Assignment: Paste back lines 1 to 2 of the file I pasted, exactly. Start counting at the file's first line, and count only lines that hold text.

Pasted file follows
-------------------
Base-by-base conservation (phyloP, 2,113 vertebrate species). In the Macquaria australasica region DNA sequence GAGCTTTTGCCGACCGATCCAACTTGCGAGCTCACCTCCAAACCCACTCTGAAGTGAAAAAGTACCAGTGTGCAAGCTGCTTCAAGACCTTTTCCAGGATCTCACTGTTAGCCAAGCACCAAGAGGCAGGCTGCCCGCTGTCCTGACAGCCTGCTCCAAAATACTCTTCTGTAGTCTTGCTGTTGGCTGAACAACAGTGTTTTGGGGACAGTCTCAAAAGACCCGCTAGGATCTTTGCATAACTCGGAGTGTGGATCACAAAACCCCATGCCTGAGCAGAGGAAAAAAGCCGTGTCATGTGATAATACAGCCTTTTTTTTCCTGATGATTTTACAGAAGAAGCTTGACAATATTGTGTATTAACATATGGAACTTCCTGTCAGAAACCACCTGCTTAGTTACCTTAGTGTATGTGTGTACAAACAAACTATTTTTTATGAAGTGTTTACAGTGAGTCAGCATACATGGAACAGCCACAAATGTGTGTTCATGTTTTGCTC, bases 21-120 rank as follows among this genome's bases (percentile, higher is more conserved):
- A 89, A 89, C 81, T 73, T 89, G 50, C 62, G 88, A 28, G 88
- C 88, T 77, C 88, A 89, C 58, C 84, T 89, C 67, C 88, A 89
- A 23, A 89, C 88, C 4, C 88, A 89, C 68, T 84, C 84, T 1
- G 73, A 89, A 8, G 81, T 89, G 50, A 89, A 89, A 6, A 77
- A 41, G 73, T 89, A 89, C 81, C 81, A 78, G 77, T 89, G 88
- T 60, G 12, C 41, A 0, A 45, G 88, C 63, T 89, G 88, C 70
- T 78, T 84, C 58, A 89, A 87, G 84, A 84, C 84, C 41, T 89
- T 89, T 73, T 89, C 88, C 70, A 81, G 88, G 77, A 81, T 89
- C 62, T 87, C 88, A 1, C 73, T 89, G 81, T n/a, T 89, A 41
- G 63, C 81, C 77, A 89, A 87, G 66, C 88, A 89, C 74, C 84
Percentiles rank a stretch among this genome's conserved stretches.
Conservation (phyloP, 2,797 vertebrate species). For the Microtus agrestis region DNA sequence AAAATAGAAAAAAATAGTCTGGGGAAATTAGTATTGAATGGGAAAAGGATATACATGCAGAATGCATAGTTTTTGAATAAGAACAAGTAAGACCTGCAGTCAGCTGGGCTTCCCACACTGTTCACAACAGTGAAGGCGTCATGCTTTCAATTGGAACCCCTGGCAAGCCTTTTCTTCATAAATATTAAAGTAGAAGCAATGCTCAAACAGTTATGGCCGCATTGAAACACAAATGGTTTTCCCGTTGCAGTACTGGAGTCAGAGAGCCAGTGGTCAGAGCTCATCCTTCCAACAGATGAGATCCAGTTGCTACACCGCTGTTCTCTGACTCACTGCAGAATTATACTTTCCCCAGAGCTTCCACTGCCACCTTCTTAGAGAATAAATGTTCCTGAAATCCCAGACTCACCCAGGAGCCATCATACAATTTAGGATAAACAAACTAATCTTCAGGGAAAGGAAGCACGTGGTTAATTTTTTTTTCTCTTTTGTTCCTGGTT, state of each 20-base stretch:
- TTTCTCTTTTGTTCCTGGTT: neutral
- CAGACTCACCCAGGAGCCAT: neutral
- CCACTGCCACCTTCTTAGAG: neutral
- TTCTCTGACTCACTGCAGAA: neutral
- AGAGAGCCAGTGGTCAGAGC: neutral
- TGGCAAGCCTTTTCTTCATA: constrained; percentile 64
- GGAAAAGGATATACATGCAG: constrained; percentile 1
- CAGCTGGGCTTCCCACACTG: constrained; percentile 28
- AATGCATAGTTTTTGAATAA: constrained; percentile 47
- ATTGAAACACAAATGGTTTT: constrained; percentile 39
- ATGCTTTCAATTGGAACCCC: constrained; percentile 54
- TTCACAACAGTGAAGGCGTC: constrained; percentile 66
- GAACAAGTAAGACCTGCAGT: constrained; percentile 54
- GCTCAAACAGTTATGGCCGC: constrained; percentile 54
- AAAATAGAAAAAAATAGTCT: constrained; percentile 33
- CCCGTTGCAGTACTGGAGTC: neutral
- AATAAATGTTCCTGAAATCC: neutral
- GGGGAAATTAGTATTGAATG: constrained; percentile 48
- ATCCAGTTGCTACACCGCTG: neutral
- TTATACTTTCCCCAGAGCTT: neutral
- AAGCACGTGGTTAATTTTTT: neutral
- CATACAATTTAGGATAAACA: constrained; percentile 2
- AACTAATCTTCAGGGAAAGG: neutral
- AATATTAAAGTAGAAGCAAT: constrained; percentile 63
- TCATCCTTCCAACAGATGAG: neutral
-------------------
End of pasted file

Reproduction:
Base-by-base conservation (phyloP, 2,113 vertebrate species). In the Macquaria australasica region DNA sequence GAGCTTTTGCCGACCGATCCAACTTGCGAGCTCACCTCCAAACCCACTCTGAAGTGAAAAAGTACCAGTGTGCAAGCTGCTTCAAGACCTTTTCCAGGATCTCACTGTTAGCCAAGCACCAAGAGGCAGGCTGCCCGCTGTCCTGACAGCCTGCTCCAAAATACTCTTCTGTAGTCTTGCTGTTGGCTGAACAACAGTGTTTTGGGGACAGTCTCAAAAGACCCGCTAGGATCTTTGCATAACTCGGAGTGTGGATCACAAAACCCCATGCCTGAGCAGAGGAAAAAAGCCGTGTCATGTGATAATACAGCCTTTTTTTTCCTGATGATTTTACAGAAGAAGCTTGACAATATTGTGTATTAACATATGGAACTTCCTGTCAGAAACCACCTGCTTAGTTACCTTAGTGTATGTGTGTACAAACAAACTATTTTTTATGAAGTGTTTACAGTGAGTCAGCATACATGGAACAGCCACAAATGTGTGTTCATGTTTTGCTC, bases 21-120 rank as follows among this genome's bases (percentile, higher is more conserved):
- A 89, A 89, C 81, T 73, T 89, G 50, C 62, G 88, A 28, G 88